Link Between Low Birth Weight and Fracking, Says New Research
NEW YORK—New research suggests the health of newborn babies is adversely affected in areas close to sites undertaking natural gas extraction by way of hydraulic fracturing, or fracking; the method of obtaining natural gas by blasting shale with a solution of water and chemicals.
“A mother’s exposure to fracking before birth increases the overall prevalence of low birth weight by 25 percent,” said Elaine L. Hill, Cornell University doctoral candidate and author of the working paper, “Unconventional Natural Gas Development and Infant Health: Evidence from Pennsylvania.” Hill also found a 17 percent increase in “small for gestational age” births, and reduced health scores.
She spoke at a fracking forum hosted by Sen. Tony Avella in New York City Wednesday.
Hill’s paper looked at birth measures, including birth weight and premature birth, for those born in Pennsylvania starting in 2003, before fracking began. The study used data through 2010 and focused on those living up to 1.5 miles from gas development sites. Pennsylvania increased its unconventional natural gas wells from 20 in 2007 to 4,272 by the end of 2010.
Fracking in New York
New York currently has a moratorium on fracking, but the New York Department of Environmental Conservation (DEC) is reviewing the nearly 80,000 comments received from public hearing sessions held in 2009 and 2011 regarding the draft Supplement Generic Environmental Impact Statement (SGEIS) that will determine if New York will move forward and review permits for horizontal fracking.
The DEC decision is expected by the end of this year.
Hill’s working paper will not be published until it passes a peer review—a huge risk for a doctoral student who does not share the same protection as a tenured professor.
“I think the courage she is showing today in coming forward and speaking truth to power should be matched by other acts of courage by members of our own state government,” Sandra Steingraber, distinguished scholar in residence for the department of environmental studies at Ithaca College, said before Hill’s testimony.
Steingraber said she believes Hill’s paper should be peer reviewed, but also feels science is having a tough time keeping up with the rush to get new fracking measures in place.
Hill said it may take up to two years to finish the review process, at which time new fracking regulations will likely already be in place. “My study is robust across multiple specifications and it indicates that our future generation may be seriously harmed. I couldn”t possibly value my career over their well-being,” Hill said by email on Thursday.
A lifelong resident of New York state, Hill concluded her testimony by speaking from a personal perspective. She mentioned she is engaged to be married and hopes to start her own family soon, however her findings are giving her second thoughts about doing that in New York.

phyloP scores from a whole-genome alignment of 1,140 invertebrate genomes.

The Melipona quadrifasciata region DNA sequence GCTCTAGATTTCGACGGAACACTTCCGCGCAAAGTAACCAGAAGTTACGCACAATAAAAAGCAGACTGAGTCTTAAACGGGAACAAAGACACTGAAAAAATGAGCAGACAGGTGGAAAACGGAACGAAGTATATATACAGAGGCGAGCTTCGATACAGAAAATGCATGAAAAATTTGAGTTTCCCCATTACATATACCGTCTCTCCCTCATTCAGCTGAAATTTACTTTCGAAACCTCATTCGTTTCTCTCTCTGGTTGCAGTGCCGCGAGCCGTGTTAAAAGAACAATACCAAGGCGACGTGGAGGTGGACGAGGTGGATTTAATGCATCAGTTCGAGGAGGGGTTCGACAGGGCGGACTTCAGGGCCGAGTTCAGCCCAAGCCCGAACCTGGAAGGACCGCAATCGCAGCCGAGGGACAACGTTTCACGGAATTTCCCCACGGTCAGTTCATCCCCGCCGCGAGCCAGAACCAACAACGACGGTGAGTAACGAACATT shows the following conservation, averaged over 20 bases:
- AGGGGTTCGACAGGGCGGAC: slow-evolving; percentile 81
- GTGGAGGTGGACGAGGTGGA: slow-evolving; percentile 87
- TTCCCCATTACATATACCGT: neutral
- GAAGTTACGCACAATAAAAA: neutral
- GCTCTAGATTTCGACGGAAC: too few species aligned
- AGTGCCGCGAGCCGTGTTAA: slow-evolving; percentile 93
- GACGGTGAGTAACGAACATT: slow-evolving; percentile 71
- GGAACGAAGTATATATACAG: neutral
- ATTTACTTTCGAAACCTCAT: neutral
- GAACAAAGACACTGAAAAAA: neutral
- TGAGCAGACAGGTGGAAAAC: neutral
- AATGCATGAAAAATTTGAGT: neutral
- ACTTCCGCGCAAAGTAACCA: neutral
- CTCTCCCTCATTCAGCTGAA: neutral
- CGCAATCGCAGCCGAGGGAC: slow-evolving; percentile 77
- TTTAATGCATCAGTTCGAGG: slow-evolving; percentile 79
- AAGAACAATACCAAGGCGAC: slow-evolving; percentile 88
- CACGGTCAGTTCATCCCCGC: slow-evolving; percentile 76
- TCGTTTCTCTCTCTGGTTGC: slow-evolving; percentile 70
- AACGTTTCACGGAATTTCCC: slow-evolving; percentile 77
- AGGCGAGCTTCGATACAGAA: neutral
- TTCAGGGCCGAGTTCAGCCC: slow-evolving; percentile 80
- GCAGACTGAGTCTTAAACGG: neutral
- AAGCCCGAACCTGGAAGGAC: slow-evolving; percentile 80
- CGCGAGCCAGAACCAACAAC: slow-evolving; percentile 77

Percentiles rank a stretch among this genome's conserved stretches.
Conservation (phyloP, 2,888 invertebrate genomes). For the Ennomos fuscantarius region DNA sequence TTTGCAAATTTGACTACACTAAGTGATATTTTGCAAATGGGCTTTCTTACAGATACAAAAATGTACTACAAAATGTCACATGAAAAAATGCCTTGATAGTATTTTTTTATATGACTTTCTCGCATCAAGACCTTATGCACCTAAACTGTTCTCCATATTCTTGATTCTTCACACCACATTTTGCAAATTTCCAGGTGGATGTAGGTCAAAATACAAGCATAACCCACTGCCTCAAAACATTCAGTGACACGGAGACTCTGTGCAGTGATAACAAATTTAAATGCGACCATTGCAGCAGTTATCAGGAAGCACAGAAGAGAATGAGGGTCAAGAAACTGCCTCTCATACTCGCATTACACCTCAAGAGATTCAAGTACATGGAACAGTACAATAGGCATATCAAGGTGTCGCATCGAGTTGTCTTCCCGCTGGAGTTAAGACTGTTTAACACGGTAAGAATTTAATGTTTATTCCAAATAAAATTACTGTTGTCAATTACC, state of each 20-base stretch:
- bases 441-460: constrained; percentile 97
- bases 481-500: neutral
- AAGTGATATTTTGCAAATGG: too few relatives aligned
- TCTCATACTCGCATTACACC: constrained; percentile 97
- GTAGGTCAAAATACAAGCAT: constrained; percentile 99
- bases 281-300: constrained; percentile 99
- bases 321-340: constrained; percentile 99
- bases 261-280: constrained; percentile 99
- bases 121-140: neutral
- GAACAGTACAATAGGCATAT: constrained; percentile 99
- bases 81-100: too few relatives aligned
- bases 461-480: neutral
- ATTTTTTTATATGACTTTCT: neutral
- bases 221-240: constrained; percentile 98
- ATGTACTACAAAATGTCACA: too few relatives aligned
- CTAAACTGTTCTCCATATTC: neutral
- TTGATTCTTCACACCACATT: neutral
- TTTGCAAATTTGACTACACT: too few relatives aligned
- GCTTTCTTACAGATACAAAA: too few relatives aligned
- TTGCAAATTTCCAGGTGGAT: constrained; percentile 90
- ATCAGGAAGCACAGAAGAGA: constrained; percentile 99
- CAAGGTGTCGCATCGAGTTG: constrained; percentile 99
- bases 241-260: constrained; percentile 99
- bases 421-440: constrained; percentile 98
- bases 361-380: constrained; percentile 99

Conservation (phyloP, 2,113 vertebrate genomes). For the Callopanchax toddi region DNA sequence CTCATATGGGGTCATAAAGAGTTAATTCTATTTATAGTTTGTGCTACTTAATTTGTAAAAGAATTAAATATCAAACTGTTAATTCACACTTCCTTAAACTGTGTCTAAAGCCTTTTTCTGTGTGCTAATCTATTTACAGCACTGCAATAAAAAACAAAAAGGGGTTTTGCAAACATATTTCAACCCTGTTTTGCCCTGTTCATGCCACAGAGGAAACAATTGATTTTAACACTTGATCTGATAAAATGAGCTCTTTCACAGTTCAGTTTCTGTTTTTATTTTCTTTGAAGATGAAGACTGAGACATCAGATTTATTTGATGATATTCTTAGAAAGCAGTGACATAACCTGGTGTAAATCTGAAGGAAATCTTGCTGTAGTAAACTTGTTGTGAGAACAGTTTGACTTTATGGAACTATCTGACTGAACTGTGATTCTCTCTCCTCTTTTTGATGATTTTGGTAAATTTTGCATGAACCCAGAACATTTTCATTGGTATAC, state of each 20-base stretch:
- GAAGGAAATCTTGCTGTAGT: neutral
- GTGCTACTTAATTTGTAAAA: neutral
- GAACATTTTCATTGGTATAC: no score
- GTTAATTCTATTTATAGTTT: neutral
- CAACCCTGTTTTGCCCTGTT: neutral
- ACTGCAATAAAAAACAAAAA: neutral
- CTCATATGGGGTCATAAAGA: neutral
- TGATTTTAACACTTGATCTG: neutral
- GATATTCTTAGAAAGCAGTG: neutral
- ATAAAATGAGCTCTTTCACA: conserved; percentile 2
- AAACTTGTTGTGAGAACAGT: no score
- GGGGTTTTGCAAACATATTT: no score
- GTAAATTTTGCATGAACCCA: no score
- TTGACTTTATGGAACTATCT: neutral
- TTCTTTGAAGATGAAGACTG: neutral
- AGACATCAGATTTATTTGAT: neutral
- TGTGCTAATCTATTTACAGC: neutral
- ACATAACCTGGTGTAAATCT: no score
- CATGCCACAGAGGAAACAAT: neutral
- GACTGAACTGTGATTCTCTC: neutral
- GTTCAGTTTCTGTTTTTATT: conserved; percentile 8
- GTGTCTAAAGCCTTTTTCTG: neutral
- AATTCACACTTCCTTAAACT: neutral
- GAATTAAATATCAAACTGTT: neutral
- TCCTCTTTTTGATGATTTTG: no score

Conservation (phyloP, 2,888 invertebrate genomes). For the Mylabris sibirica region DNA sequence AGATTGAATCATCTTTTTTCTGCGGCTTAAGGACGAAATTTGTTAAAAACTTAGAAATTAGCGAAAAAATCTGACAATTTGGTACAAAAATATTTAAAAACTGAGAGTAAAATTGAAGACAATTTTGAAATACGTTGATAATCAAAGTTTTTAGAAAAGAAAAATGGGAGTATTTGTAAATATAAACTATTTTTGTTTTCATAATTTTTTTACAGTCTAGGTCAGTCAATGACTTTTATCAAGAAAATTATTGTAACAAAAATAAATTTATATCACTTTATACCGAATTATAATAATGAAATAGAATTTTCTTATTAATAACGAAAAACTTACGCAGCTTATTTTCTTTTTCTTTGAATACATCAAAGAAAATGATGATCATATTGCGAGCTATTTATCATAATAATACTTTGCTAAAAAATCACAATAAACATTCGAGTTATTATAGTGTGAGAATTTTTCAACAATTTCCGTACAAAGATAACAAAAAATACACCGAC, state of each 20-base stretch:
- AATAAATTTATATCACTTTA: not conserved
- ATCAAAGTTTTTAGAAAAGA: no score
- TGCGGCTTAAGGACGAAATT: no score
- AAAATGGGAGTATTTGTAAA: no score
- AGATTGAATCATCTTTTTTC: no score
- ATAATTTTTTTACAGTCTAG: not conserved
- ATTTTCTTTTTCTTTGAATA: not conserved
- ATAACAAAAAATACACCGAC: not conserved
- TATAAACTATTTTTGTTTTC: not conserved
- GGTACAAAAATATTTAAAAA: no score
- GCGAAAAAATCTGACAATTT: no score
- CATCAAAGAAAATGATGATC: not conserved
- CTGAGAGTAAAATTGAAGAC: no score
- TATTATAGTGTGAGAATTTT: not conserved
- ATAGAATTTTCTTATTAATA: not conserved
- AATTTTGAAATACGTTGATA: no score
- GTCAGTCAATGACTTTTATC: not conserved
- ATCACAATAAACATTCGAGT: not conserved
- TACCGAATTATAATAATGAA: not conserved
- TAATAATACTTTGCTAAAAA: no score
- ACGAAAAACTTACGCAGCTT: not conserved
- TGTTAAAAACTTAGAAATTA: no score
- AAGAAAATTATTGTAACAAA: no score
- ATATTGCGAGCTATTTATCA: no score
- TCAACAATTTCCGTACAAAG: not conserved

“I fully understand the economic potential for this technology and its importance for the state, but I hope for the sake of my generation and our future children, that New York will do its part to ensure our health and safety by refraining from allowing fracking to begin until the questions raised by the research presented today are answered,” Hill said.
“According to current estimates, a single low birth weight infant costs society, on average, $51,000 during the first year of life,” Hill said, adding that that did not include long-term costs for the child or decrease in parental earnings.
Calling on Cuomo
On Thursday, Sen. Avella followed through by issuing a letter to Cuomo formally requesting a meeting with him, as well as scientists, medical professionals, and environmentalists to discuss fracking and how the DEC and the governor will be making decisions.
“There has been virtually no outreach from either your staff or DEC staff to engage in detailed conversations with these respected members of the medical and scientific communities,” Avella said in his letter, a sentiment echoed by the majority of those that testified Wednesday.
Cuomo’s office did not respond to a request asking if a meeting had been set up.
The DEC confirmed that, while they are no longer accepting public comments, they will accept additional reports from academia. It is unclear if Hill’s paper will be reviewed by the DEC prior to regulation changes in New York, as it remains unpublished.
Fracking advocates state Sen. Tom Libous, the Joint Landowners Coalition of New York, Independent Petroleum Association of America, and Vote 4 Energy did not respond by press time to requests for comment.
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